W.C. Handy Blues & Barbecue Festival

Chicken lovers will enjoy the World Chicken Festival in London, home oft he first KFC restaurant in the 1940s. On the last full weekend in September every year, volunteers serve fried chicken dinners cooked on the World’s Largest Stainless Steel Skillet. Since the skillet’s inauguration in 1992, it has cooked more than 120,000 fried chicken dinners.

Culinary trails are a great travel menu item. The Western Kentucky BBQ Trail boasts more than a dozen eateries offering slow-roasted beef, pork and mutton. For snowbirds driving through, the I-65 and I-75 Culinary Trails present myriad options for wine, BBQ and song.


Some unusual festivals and events this spring might coax snowbirds and spring visitors to stay awhile. From April 19-24, for example, the 22nd annual Festival of Faiths in Louisville will feature talks by His Holiness the Dalai Lama on universal human values and nonviolence. Theologian Richard Rohr has dubbed the festival “the Sundance of the Sacred,” and the Huffington Post included it among America’s top seven spiritual travel destinations. The interfaith event combines music, poetry, film and art with internationally renowned spiritual leaders.

Kentucky Derby Festival

Following in May is the Kentucky Derby Festival (kdf.org), built around Louisville’s classic horse race. It offers the world a chance to celebrate one of the state’s oldest traditions with food, festivities, competitions, concerts and countless family- friendly activities. Hot-air balloons splash the sky with colour, Celebrity Day at Churchill Downs brings out the selfies, and the Pegasus parade sends the whole family into a festive mood. Over the years, many celebrities have marched in the parade, from John Wayne and Loretta Lynn to Muhammad Ali and William Shatner.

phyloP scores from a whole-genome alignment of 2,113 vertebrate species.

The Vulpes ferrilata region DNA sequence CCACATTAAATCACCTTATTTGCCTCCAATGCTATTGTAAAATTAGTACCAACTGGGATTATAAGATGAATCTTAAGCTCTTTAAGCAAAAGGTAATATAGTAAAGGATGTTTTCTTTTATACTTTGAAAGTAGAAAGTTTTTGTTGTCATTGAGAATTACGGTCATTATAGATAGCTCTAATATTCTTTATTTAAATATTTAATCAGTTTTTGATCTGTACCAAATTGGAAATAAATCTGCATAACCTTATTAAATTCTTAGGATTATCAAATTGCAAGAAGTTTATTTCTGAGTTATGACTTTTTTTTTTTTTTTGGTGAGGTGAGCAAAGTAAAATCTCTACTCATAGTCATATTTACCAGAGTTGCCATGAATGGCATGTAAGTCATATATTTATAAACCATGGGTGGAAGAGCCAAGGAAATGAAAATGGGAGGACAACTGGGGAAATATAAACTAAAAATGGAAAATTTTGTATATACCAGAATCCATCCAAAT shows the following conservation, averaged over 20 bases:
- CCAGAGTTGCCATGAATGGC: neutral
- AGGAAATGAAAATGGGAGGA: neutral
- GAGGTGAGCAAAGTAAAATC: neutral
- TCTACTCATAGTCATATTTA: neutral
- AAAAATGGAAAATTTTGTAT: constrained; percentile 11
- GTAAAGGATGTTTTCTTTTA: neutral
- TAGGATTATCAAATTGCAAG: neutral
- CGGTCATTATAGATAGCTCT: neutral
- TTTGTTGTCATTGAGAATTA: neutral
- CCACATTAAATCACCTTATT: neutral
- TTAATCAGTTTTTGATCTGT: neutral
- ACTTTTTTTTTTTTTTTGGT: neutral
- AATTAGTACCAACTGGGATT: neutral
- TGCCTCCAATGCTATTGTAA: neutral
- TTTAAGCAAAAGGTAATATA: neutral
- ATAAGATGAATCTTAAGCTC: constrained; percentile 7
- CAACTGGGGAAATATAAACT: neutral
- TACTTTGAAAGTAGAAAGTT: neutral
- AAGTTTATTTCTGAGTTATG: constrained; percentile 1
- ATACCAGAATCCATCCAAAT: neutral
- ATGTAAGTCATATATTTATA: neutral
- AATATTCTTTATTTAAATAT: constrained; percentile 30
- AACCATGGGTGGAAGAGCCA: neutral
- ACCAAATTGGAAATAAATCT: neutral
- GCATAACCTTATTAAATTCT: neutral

In Lexington, Keeneland exudes a very different sort of culture that includes thoroughbred breeding, racing and “horsetrading.” Many families have created a tradition around weekends and holidays there, picnicking and roaming on the sprawling grounds to pet the horses and watch them exercise, meet the trainers and just enjoy a galloping good time. In 2016, Keeneland hosted the Breeders’ Cup for the first time; the 2017 Spring Race Meet runs from April 7-28 (keeneland.com).

Spring Race Meet

And for lovers of all things artistic, Kentucky Crafted: The Market from April 21 to 23 in Lexington is one of the nation’s top-rated events. It boasts nearly 200 exhibitors of fine art, crafts, books and specialty food products. Music performances include Americana and bluegrass.

The Kentucky Artisan Center at Berea showcases the works of more than 700 artists and artisans with cultural and heritage exhibits and cuisine. Educational demonstrations and workshops throughout the year add flavour, as do the menu items in the Cafe and Grill: Comfy Cow icecream, Kern’s Derby Pie, Weisenberger Mills Corn muffins and hush puppies — and an assortment of traditional dishes. Kentucky’s tastes and sounds ensure there’s never a dull moment.


Leave a Comment

Your email address will not be published. Required fields are marked *


Related Posts